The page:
A long time ago I wrote about the struggle to know when to deviate from writing about food. It’s part of the reason I haven’t been on here much for a while: talking about food seems so inconsequential compared to a nationwide struggle about justice, and what that looks like, and what any one person’s role is in that struggle. But maybe they are more related than I realize: they are both fundamental to our survival, after all - wherever and whoever we are. 


This is my little platform, so I’m going to keep talking about what I think is important and is occupying my mind. I’m going to try to follow, a little more publicly, Representative Lewis’ encouragement to “make good trouble.” My first-generation American mother taught me long ago that the primary purpose of this life is to try to leave the world a better place than you found it, and I can think of no better example of someone who tried to do just that, and who devoted his entire adult life in service to his nation. His life and legacy are an inspiration and a challenge to anyone who cares about the society and the future we are building, by our beliefs and actions, every day.





Monday, May 18, 2020

Day 66



We’ve been in quarantine for nine weeks. I still haven’t made a sourdough starter.

I’ve been reading blog posts and seeing social media photos for years showing other people’s amazing sourdough loaves. The pace at which these appear has ratcheted up significantly over the past two months as quarantine sourdough has become trendy.

Every time I see one of these, I think, maybe I should finally do it. I should commit. I already know how to make bread. I love sourdough. I could have all the sourdough I want. I should do it. Everybody else is doing it.

So I read the recipe again. And then I think the same thing, every time: it seems like so much work. You have to know you want to make bread, like, two days ahead of time in order to feed the starter enough to be ready, and you have to start the actual bread dough not much later than that.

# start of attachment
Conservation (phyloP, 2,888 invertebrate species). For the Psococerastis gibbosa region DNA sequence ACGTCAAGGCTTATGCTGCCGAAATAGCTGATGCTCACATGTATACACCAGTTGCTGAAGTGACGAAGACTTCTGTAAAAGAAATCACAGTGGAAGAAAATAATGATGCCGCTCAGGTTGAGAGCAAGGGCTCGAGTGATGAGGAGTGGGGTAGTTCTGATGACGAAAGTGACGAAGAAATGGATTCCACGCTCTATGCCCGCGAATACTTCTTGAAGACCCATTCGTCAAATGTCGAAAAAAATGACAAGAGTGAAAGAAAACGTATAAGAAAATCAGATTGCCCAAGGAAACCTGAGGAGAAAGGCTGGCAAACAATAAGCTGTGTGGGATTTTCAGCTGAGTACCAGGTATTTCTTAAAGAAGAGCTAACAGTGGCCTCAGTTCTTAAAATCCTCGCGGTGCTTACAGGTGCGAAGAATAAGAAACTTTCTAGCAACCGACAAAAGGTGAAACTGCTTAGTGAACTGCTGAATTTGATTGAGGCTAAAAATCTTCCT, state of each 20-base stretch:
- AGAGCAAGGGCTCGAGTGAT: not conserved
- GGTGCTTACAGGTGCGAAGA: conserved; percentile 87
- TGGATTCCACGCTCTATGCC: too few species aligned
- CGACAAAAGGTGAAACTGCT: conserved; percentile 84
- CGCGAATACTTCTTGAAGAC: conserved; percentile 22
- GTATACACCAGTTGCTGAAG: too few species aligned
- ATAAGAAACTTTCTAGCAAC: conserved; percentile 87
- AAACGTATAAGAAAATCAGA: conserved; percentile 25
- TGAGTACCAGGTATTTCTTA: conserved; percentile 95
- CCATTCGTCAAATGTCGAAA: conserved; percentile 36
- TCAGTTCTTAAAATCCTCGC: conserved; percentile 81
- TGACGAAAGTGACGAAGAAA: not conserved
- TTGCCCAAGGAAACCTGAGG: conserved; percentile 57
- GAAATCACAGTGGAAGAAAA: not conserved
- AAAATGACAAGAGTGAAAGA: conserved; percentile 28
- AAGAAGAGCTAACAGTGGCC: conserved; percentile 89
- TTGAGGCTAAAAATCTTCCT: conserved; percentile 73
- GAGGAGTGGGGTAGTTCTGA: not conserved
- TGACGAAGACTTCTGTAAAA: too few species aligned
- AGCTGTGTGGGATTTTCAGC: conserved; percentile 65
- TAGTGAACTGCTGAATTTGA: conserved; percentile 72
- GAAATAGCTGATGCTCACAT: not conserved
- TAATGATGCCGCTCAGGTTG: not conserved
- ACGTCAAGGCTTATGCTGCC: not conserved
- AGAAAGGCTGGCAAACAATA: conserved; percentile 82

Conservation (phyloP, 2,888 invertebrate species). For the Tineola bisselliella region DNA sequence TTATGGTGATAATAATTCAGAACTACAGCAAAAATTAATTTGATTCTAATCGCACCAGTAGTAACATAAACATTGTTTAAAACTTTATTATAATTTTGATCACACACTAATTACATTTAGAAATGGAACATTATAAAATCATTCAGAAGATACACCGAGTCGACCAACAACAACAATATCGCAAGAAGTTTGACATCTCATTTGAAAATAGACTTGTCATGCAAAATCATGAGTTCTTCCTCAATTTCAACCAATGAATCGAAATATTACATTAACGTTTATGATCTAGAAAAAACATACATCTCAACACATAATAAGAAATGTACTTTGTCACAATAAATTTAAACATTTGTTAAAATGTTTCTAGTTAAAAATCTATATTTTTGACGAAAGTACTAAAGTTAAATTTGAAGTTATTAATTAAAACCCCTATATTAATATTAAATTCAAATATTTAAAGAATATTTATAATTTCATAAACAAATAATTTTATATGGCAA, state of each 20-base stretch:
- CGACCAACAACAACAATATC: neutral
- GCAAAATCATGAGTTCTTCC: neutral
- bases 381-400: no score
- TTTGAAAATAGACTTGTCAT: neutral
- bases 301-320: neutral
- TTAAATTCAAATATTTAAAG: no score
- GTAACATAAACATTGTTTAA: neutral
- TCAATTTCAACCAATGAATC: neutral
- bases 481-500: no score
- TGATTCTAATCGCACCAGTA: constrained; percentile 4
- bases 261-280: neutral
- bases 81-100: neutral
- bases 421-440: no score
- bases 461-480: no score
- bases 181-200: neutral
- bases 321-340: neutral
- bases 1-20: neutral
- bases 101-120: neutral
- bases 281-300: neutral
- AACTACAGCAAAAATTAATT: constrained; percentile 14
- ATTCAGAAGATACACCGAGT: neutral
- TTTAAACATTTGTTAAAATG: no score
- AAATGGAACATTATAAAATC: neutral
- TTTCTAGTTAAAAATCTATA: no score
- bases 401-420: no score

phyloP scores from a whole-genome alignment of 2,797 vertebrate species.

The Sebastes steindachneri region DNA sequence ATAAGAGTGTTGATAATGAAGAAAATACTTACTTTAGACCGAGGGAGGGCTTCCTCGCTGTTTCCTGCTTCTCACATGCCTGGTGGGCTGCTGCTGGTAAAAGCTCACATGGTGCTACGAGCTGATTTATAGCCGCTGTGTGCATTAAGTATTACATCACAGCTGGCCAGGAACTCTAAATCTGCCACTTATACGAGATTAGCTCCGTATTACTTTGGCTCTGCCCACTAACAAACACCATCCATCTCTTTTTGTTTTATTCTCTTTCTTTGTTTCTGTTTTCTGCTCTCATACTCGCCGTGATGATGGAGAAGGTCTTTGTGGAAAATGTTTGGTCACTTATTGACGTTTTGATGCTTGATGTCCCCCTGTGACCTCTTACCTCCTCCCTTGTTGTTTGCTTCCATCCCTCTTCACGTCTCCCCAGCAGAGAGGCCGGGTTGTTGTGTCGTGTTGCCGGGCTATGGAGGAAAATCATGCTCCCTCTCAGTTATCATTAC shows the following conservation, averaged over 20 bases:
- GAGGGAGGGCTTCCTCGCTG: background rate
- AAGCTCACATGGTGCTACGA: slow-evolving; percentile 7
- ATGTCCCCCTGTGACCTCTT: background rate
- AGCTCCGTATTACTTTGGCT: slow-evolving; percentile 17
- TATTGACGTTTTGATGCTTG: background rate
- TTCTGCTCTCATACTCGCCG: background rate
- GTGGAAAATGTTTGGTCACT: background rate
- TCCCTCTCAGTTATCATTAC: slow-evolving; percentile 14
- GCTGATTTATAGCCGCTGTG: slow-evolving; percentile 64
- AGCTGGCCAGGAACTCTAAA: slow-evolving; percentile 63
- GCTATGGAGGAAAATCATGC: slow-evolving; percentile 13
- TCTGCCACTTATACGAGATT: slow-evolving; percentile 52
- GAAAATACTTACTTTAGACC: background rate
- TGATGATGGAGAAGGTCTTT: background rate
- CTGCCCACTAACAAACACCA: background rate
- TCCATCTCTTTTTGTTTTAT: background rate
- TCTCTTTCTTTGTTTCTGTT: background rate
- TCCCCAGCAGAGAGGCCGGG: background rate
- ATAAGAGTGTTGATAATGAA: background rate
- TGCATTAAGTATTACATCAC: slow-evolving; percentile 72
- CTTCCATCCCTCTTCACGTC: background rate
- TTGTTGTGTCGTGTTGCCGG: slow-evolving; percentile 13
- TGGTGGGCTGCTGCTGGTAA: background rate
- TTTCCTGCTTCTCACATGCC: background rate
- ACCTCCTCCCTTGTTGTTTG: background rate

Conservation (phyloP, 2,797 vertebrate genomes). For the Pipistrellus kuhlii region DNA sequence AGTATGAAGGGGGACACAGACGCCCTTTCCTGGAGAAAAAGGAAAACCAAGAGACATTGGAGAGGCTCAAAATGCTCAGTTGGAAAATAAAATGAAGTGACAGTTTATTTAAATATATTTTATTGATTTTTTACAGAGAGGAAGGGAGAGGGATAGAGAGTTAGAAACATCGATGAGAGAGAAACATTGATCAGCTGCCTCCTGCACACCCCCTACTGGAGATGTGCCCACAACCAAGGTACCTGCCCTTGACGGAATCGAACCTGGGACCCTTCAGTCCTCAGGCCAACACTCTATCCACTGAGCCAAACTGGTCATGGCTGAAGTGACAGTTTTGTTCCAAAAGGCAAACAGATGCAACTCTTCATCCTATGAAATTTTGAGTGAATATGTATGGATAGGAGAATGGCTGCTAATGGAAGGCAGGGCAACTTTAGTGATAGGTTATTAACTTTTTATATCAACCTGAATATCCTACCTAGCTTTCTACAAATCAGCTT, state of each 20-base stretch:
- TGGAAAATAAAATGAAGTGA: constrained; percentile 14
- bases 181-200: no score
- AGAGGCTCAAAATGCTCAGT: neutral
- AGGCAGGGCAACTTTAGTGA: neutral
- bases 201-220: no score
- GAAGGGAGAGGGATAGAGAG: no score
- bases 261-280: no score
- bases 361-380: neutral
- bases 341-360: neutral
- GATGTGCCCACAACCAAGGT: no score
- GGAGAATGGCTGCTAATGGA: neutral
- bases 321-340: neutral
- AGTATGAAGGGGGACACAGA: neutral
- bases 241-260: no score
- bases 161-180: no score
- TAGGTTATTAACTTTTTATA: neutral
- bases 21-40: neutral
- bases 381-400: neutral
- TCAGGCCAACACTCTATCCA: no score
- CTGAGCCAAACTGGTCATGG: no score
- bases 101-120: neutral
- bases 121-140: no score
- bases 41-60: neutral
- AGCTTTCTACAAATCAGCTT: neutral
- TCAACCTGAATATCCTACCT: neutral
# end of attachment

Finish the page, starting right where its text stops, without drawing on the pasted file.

And the thing is, I already make bread all the time. I always have bread dough in my refrigerator. I can pull it out and make homemade rolls for dinner on a whim, and when my dough container starts to look empty, I can whip up a batch of slow-rise bread in about 5 minutes in the morning or afternoon and have freshly baked bread the same day. I use the same dough to make pizza, pita bread, and recently, bagels. I always keep the end of the previous batch to act as a starter for the next batch, so it’s an integral part of the cycle in my kitchen. 

On Sunday morning, I woke up unusually early - my anxiety has been manifesting in weird ways during quarantine, and periodically waking up extra early has been one of the weirdest - wanting to make a pan loaf of bread. What Miss B calls a “toast loaf”. I already knew I had a big batch of dough in the fridge that I’d made the night before (using my standard recipe), so I went downstairs, ripped off a chunk of it, shaped it into a loaf, and dropped it into a small loaf pan that I’d greased and floured. I let it rise for over an hour until it had doubled in size, and then put it in the oven to cook while I was making Sunday breakfast.

It doesn’t look all that impressive, and it’s certainly won’t be confused for an artisan loaf. But it tastes good, and it does the job. And it’s a reminder that having the time, the ingredients, and the resources to make any bread at all is a privilege, now more than ever.